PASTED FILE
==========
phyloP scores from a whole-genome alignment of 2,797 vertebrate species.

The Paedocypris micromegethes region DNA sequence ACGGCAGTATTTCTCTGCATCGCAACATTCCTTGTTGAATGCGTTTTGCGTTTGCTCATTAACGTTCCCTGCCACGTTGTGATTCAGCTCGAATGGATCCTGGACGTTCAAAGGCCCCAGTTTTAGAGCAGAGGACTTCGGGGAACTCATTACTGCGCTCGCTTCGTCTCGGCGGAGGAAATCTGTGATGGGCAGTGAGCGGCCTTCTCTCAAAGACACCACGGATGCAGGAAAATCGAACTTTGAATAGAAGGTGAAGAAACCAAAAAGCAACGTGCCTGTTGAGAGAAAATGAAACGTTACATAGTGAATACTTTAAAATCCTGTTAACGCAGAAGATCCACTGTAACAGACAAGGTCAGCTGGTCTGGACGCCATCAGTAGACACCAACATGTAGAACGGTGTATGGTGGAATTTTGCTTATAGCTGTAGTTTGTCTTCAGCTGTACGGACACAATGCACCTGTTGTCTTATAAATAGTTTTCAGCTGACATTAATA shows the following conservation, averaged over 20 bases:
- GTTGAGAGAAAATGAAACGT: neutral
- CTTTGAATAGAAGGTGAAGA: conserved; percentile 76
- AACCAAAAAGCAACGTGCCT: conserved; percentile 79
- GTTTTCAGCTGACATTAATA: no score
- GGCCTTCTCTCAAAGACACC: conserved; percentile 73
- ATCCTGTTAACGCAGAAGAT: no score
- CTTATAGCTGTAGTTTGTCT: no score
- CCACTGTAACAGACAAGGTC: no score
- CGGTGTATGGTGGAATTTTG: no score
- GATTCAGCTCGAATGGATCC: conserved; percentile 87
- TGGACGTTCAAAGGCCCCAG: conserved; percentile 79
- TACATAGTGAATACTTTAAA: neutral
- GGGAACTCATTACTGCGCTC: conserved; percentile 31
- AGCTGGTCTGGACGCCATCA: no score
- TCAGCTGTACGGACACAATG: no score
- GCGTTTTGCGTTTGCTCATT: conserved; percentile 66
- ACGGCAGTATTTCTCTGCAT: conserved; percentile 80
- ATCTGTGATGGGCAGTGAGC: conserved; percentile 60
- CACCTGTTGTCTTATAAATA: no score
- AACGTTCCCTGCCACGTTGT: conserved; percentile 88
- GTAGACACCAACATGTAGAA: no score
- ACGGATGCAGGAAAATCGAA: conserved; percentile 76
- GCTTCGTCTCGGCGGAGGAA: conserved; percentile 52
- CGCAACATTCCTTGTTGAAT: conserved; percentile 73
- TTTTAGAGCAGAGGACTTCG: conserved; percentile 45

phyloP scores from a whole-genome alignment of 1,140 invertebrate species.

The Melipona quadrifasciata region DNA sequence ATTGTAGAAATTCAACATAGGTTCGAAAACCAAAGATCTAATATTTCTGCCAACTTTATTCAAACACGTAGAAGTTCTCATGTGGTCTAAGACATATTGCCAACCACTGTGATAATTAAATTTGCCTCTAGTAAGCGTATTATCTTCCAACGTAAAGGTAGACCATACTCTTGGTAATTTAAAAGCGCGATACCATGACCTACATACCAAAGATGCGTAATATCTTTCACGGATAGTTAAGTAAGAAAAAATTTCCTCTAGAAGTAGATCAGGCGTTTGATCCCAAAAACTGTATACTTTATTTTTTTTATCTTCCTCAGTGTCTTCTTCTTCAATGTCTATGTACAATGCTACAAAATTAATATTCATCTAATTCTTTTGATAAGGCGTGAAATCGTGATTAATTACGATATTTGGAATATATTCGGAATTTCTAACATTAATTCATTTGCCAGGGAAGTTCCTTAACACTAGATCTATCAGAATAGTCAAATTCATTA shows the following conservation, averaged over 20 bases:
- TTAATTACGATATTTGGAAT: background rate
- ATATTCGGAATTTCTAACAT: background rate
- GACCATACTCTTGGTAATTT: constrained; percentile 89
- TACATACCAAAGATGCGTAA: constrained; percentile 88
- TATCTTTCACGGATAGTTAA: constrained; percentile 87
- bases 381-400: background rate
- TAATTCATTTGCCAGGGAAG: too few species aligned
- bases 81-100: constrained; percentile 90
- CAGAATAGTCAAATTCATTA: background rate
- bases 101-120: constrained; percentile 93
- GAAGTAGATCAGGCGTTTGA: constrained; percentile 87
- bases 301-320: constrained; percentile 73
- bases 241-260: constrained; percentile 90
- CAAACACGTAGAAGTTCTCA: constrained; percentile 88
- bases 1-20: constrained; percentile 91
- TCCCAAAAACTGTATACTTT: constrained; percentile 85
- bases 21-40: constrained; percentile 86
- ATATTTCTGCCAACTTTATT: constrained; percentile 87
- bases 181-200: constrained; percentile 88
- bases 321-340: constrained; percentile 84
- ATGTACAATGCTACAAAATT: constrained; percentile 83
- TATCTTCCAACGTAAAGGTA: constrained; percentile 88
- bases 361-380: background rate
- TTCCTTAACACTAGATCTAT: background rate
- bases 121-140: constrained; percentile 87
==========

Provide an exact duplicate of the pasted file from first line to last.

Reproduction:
phyloP scores from a whole-genome alignment of 2,797 vertebrate species.

The Paedocypris micromegethes region DNA sequence ACGGCAGTATTTCTCTGCATCGCAACATTCCTTGTTGAATGCGTTTTGCGTTTGCTCATTAACGTTCCCTGCCACGTTGTGATTCAGCTCGAATGGATCCTGGACGTTCAAAGGCCCCAGTTTTAGAGCAGAGGACTTCGGGGAACTCATTACTGCGCTCGCTTCGTCTCGGCGGAGGAAATCTGTGATGGGCAGTGAGCGGCCTTCTCTCAAAGACACCACGGATGCAGGAAAATCGAACTTTGAATAGAAGGTGAAGAAACCAAAAAGCAACGTGCCTGTTGAGAGAAAATGAAACGTTACATAGTGAATACTTTAAAATCCTGTTAACGCAGAAGATCCACTGTAACAGACAAGGTCAGCTGGTCTGGACGCCATCAGTAGACACCAACATGTAGAACGGTGTATGGTGGAATTTTGCTTATAGCTGTAGTTTGTCTTCAGCTGTACGGACACAATGCACCTGTTGTCTTATAAATAGTTTTCAGCTGACATTAATA shows the following conservation, averaged over 20 bases:
- GTTGAGAGAAAATGAAACGT: neutral
- CTTTGAATAGAAGGTGAAGA: conserved; percentile 76
- AACCAAAAAGCAACGTGCCT: conserved; percentile 79
- GTTTTCAGCTGACATTAATA: no score
- GGCCTTCTCTCAAAGACACC: conserved; percentile 73
- ATCCTGTTAACGCAGAAGAT: no score
- CTTATAGCTGTAGTTTGTCT: no score
- CCACTGTAACAGACAAGGTC: no score
- CGGTGTATGGTGGAATTTTG: no score
- GATTCAGCTCGAATGGATCC: conserved; percentile 87
- TGGACGTTCAAAGGCCCCAG: conserved; percentile 79
- TACATAGTGAATACTTTAAA: neutral
- GGGAACTCATTACTGCGCTC: conserved; percentile 31
- AGCTGGTCTGGACGCCATCA: no score
- TCAGCTGTACGGACACAATG: no score
- GCGTTTTGCGTTTGCTCATT: conserved; percentile 66
- ACGGCAGTATTTCTCTGCAT: conserved; percentile 80
- ATCTGTGATGGGCAGTGAGC: conserved; percentile 60
- CACCTGTTGTCTTATAAATA: no score
- AACGTTCCCTGCCACGTTGT: conserved; percentile 88
- GTAGACACCAACATGTAGAA: no score
- ACGGATGCAGGAAAATCGAA: conserved; percentile 76
- GCTTCGTCTCGGCGGAGGAA: conserved; percentile 52
- CGCAACATTCCTTGTTGAAT: conserved; percentile 73
- TTTTAGAGCAGAGGACTTCG: conserved; percentile 45

phyloP scores from a whole-genome alignment of 1,140 invertebrate species.

The Melipona quadrifasciata region DNA sequence ATTGTAGAAATTCAACATAGGTTCGAAAACCAAAGATCTAATATTTCTGCCAACTTTATTCAAACACGTAGAAGTTCTCATGTGGTCTAAGACATATTGCCAACCACTGTGATAATTAAATTTGCCTCTAGTAAGCGTATTATCTTCCAACGTAAAGGTAGACCATACTCTTGGTAATTTAAAAGCGCGATACCATGACCTACATACCAAAGATGCGTAATATCTTTCACGGATAGTTAAGTAAGAAAAAATTTCCTCTAGAAGTAGATCAGGCGTTTGATCCCAAAAACTGTATACTTTATTTTTTTTATCTTCCTCAGTGTCTTCTTCTTCAATGTCTATGTACAATGCTACAAAATTAATATTCATCTAATTCTTTTGATAAGGCGTGAAATCGTGATTAATTACGATATTTGGAATATATTCGGAATTTCTAACATTAATTCATTTGCCAGGGAAGTTCCTTAACACTAGATCTATCAGAATAGTCAAATTCATTA shows the following conservation, averaged over 20 bases:
- TTAATTACGATATTTGGAAT: background rate
- ATATTCGGAATTTCTAACAT: background rate
- GACCATACTCTTGGTAATTT: constrained; percentile 89
- TACATACCAAAGATGCGTAA: constrained; percentile 88
- TATCTTTCACGGATAGTTAA: constrained; percentile 87
- bases 381-400: background rate
- TAATTCATTTGCCAGGGAAG: too few species aligned
- bases 81-100: constrained; percentile 90
- CAGAATAGTCAAATTCATTA: background rate
- bases 101-120: constrained; percentile 93
- GAAGTAGATCAGGCGTTTGA: constrained; percentile 87
- bases 301-320: constrained; percentile 73
- bases 241-260: constrained; percentile 90
- CAAACACGTAGAAGTTCTCA: constrained; percentile 88
- bases 1-20: constrained; percentile 91
- TCCCAAAAACTGTATACTTT: constrained; percentile 85
- bases 21-40: constrained; percentile 86
- ATATTTCTGCCAACTTTATT: constrained; percentile 87
- bases 181-200: constrained; percentile 88
- bases 321-340: constrained; percentile 84
- ATGTACAATGCTACAAAATT: constrained; percentile 83
- TATCTTCCAACGTAAAGGTA: constrained; percentile 88
- bases 361-380: background rate
- TTCCTTAACACTAGATCTAT: background rate
- bases 121-140: constrained; percentile 87